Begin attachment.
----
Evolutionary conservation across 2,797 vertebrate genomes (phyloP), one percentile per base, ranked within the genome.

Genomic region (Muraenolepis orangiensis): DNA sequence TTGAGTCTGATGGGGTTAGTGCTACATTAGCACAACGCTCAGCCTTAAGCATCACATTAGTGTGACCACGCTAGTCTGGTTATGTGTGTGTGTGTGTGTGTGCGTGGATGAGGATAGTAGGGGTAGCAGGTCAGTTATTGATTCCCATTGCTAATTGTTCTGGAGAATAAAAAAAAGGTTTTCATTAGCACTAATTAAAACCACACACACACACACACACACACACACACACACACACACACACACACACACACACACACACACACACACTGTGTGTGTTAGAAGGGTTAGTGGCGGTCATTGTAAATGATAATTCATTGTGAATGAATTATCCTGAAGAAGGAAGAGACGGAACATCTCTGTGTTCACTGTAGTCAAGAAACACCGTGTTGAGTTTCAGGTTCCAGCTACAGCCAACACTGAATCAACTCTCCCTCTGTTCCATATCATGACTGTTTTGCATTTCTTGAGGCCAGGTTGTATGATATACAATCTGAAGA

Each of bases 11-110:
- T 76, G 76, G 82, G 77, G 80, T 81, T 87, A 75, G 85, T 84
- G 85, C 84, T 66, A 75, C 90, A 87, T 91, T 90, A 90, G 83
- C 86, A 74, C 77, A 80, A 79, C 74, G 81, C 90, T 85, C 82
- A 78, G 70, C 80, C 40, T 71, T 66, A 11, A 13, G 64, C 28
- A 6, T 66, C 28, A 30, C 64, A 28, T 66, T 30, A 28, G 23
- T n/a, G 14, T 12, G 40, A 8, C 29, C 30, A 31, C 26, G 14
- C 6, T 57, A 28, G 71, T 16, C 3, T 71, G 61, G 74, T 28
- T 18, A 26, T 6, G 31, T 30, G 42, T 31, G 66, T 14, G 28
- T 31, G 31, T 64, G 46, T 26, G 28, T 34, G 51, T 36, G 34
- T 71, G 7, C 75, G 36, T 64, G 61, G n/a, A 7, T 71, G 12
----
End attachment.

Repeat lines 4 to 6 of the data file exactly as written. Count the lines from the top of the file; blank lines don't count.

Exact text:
- T 76, G 76, G 82, G 77, G 80, T 81, T 87, A 75, G 85, T 84
- G 85, C 84, T 66, A 75, C 90, A 87, T 91, T 90, A 90, G 83
- C 86, A 74, C 77, A 80, A 79, C 74, G 81, C 90, T 85, C 82